Look at any bag of fertilizer and you will see three large numbers on the front of the bag: N-P-K. What does it mean? How much to apply? What is in fertilizer? Do I apply slow or quick release? What are micronutrients? Find the answers to these questions and more in this episode.
Hey, hey, what is up, everyone? This is Ete with another episode of EcoLawn Science. Today, we're going to talk about fertilizer on your lawn. So we're going to talk about granular fertilizer, so the little pellets that you apply with a push spreader, a riding spreader, a chest pack spreader, a hand spreader, any kind of spreader. And I want to talk a little bit about what's in that and what's in the bag. So if you've ever seen a bag of fertilizer, you'll notice there's always three numbers on it. It could be 21-3-10. It could be 24-8-10, 32-5-7, 46-0-0, 33-4-7. The combination is endless, and all that means is... it's, the bag is taking...what they're telling you is the macro nutrients.
So because of the way we've installed our lawns, ripped out good topsoil, fertilized, the damage that we cause our lawns, um, they don't naturally take care of themselves. They need a little extra to stay green. Now some might, with good water and a little bit of fertilizing, replenish nutrients. But most people need some additives, some fertilizer.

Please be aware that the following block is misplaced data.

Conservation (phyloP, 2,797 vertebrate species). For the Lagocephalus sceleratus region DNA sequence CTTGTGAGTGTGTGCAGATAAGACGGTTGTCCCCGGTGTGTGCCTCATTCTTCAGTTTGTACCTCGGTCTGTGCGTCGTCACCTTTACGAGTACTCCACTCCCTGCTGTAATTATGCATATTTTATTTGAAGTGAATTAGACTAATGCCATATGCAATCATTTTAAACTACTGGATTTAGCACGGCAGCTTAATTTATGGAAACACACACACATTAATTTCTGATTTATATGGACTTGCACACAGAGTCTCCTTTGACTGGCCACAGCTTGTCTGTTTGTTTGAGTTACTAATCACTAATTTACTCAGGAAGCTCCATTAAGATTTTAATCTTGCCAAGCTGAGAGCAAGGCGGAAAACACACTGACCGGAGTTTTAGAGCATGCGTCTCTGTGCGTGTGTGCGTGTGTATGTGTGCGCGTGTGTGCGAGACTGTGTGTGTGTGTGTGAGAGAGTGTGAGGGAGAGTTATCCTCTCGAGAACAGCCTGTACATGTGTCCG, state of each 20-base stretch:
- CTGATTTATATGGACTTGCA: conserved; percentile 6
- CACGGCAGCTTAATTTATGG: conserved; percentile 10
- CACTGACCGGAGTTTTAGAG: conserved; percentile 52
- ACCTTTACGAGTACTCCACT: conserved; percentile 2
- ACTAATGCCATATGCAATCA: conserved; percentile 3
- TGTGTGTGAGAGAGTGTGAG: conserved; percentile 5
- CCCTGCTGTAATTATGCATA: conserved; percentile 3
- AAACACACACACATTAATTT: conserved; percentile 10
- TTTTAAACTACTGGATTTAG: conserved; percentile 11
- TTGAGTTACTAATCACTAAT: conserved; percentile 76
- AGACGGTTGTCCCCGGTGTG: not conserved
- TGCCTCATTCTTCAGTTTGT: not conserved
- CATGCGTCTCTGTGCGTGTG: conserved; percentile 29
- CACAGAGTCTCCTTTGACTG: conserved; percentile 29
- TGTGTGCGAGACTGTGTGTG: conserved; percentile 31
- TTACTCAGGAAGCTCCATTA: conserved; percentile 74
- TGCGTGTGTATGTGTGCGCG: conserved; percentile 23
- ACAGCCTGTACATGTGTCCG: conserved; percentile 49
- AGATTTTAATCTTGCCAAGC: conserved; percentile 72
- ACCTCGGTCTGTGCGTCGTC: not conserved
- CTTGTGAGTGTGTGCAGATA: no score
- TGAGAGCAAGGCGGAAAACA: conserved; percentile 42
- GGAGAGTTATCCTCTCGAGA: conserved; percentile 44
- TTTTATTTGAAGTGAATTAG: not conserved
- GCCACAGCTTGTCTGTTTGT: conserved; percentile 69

And so the bag, the first number is an “N.” It's a nitrogen. Nitrogen is your key nutrient in plant growth. So of all the macro and micro lawn nutrients that are in the soil, and then the ones we need to add in, the N, the nitrogen is usually the one most talked about. The nitrogen promotes rapid growth, leaf development, chlorophyll formation, and protein synthesis. So basically, when you put that nitrogen on it, you're looking at, you're really feeding the top half. You're not going below the soil. You're feeding the grass, the blades, and you're causing that thing to shoot high. So if anyone has a lawn they have to mow every three or four days, it's probably because they're over there adding, too much N, too much nitrogen. And that's the nutrient that most people hear about the most.
And so it gets, unfortunately, gets too much attention. There are downsides to overapplying N. Absolutely. You can deplete the soil of microorganisms. You can injure organisms, especially if a lot of the N, or the nutrients are carried to the soil by salt, so you can have too much salt in the soil. You can off-balance the ecosystem in the soil and the root zone. If you cause too much top growth, you can actually throw that whole lawn area off balance, which can lead to fungus and massive insect problems. And we do see that quite a bit in Salt Lake. A lot of the major fungal issues that we're having right now with NRS especially, a lot of that's caused by over-fertilizing with nitrogen. People will just put it down. And that's the problem is because it is so good at greening up things. People just throw down. More nitrogen. More nitrogen. You'll hear it all the time, but whoa, step back, breathe, you know. Take a look at it. Let's look at this from a balanced perspective. It's...too much of anything is not a good thing. So that's nitrogen.